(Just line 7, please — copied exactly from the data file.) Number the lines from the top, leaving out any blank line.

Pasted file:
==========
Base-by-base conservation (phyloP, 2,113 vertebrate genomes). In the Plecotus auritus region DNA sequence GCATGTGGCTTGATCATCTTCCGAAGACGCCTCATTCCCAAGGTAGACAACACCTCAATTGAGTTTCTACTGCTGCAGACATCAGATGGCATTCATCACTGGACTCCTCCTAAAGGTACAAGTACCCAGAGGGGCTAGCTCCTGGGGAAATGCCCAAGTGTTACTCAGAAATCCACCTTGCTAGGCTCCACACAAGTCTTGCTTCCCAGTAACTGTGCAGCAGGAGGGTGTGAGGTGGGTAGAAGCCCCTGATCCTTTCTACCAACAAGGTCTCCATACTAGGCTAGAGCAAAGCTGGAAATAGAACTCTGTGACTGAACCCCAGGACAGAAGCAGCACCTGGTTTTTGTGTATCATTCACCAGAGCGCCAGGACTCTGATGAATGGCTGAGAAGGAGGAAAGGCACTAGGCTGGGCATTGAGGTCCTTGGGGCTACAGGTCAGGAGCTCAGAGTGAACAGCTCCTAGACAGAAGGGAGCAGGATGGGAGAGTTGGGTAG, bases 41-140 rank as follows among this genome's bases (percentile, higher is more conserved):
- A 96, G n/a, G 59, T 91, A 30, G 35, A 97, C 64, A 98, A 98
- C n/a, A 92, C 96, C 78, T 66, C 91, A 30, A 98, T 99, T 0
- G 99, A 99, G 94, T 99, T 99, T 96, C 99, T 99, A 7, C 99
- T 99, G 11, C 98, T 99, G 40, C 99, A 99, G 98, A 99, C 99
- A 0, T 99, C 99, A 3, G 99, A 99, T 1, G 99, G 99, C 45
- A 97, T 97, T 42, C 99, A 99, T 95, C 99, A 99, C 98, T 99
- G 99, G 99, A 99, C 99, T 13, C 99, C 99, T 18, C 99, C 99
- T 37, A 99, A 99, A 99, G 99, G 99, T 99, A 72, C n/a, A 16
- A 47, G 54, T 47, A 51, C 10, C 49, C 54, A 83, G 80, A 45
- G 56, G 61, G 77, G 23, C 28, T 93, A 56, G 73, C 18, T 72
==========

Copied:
- A 97, T 97, T 42, C 99, A 99, T 95, C 99, A 99, C 98, T 99